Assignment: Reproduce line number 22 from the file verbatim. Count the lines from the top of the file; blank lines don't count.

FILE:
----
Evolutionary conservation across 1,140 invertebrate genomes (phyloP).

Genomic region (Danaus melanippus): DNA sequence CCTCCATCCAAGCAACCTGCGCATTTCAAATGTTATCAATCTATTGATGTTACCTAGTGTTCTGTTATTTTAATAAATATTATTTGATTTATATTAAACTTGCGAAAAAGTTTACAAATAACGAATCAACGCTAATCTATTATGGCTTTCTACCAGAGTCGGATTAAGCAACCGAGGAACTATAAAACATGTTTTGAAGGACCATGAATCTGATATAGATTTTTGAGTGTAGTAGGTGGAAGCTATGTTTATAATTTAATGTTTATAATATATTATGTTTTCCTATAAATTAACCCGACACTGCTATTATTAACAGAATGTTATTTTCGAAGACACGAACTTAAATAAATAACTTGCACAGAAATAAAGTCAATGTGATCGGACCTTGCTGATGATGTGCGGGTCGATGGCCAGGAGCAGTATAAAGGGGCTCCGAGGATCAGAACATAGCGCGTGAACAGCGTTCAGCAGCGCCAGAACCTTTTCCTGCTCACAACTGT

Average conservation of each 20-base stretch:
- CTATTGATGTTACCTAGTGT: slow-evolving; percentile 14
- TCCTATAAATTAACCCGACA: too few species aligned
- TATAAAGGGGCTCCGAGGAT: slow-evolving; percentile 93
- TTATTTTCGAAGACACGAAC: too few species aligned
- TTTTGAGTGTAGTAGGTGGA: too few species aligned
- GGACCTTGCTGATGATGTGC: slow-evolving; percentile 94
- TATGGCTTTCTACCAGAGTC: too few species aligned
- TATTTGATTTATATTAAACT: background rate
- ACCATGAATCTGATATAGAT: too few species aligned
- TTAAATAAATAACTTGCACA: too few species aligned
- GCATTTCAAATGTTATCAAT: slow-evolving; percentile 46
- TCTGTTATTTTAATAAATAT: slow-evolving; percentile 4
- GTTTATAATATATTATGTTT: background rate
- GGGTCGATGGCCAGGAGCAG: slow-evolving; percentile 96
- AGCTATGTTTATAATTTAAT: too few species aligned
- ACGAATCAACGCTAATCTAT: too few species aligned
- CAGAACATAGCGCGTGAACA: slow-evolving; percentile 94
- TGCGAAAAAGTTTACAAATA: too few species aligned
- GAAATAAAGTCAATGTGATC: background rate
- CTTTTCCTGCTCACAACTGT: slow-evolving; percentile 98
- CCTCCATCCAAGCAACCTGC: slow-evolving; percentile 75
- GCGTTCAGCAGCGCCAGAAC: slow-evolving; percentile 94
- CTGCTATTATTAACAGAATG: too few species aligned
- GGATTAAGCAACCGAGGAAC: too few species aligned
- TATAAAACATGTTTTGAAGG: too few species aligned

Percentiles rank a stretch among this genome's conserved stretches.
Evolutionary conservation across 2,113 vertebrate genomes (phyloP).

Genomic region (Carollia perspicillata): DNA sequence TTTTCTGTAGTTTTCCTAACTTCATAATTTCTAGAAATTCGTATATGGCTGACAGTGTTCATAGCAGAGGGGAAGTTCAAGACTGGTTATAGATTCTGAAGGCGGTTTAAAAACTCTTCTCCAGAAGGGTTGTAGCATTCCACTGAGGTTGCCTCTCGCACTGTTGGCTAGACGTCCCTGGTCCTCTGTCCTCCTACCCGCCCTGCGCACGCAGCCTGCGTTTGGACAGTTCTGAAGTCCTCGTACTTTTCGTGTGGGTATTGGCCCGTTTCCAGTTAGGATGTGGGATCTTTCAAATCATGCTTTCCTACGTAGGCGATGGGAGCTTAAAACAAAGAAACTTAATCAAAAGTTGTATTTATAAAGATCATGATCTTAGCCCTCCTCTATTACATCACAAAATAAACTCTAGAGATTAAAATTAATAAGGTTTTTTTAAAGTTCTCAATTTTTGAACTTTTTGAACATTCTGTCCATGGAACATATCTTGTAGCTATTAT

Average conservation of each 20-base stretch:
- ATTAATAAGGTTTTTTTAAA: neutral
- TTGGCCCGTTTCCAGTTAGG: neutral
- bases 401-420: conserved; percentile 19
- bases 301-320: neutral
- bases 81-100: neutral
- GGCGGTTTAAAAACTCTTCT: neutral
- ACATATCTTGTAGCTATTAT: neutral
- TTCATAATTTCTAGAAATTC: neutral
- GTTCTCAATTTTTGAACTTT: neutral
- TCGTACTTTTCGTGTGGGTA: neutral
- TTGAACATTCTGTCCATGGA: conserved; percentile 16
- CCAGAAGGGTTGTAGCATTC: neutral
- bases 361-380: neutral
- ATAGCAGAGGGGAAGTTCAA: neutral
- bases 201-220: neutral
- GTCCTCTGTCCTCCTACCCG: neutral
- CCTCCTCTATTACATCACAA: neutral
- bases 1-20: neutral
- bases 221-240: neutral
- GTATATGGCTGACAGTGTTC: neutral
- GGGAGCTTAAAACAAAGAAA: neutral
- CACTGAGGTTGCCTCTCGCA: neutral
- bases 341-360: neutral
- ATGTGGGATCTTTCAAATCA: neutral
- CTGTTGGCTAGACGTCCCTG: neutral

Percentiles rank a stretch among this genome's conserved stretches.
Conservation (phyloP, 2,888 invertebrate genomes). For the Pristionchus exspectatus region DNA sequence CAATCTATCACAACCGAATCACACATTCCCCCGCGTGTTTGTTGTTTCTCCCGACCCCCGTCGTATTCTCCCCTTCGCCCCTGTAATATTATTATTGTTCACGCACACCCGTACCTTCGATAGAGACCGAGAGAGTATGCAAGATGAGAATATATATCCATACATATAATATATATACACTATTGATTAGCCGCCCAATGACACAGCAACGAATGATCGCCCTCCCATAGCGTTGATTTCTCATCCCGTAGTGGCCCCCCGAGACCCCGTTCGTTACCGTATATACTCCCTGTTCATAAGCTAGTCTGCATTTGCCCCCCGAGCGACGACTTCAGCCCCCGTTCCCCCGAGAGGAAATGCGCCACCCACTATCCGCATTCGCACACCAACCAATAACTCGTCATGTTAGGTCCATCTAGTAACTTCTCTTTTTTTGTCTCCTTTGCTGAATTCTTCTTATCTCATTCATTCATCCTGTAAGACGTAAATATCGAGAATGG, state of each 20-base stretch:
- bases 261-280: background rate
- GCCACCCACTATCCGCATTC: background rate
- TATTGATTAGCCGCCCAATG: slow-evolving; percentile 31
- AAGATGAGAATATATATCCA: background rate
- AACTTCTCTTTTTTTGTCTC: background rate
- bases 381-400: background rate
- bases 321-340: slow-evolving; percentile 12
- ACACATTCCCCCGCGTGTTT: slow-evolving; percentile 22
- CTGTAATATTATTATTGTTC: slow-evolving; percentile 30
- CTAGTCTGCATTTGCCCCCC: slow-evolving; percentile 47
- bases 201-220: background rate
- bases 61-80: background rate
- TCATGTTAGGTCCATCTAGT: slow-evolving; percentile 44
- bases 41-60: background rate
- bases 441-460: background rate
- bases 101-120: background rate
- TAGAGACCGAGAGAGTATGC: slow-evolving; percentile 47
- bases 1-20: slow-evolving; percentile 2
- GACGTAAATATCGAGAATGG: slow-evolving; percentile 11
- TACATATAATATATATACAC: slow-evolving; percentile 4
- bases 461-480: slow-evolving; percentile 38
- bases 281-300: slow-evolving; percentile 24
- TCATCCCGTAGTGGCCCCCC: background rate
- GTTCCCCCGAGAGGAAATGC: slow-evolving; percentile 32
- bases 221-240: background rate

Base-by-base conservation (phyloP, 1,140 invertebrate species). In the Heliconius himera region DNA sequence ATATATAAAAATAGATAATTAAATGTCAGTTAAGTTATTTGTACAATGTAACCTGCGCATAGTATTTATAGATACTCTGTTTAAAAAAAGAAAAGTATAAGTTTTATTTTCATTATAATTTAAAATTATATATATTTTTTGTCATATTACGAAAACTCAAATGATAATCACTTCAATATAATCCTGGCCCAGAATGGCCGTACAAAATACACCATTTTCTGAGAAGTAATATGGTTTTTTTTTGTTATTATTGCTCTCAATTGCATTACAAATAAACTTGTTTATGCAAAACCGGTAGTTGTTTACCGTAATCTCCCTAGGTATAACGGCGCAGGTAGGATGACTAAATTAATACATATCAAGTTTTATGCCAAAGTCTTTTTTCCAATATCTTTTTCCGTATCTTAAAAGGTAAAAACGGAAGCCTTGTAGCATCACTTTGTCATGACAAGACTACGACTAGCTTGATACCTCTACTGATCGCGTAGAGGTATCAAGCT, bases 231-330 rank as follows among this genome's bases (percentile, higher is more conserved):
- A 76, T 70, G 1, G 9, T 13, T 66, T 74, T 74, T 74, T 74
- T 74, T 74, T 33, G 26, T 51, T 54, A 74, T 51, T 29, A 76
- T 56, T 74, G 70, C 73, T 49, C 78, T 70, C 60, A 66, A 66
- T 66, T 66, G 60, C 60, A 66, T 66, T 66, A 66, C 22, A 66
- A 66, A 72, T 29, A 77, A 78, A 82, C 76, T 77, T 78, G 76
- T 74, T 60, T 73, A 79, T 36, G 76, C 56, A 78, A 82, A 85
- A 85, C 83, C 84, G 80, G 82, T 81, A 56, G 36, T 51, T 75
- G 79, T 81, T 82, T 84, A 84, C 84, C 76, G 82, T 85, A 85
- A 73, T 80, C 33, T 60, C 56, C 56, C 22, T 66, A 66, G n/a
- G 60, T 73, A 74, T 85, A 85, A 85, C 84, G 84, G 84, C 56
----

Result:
- GAAATAAAGTCAATGTGATC: background rate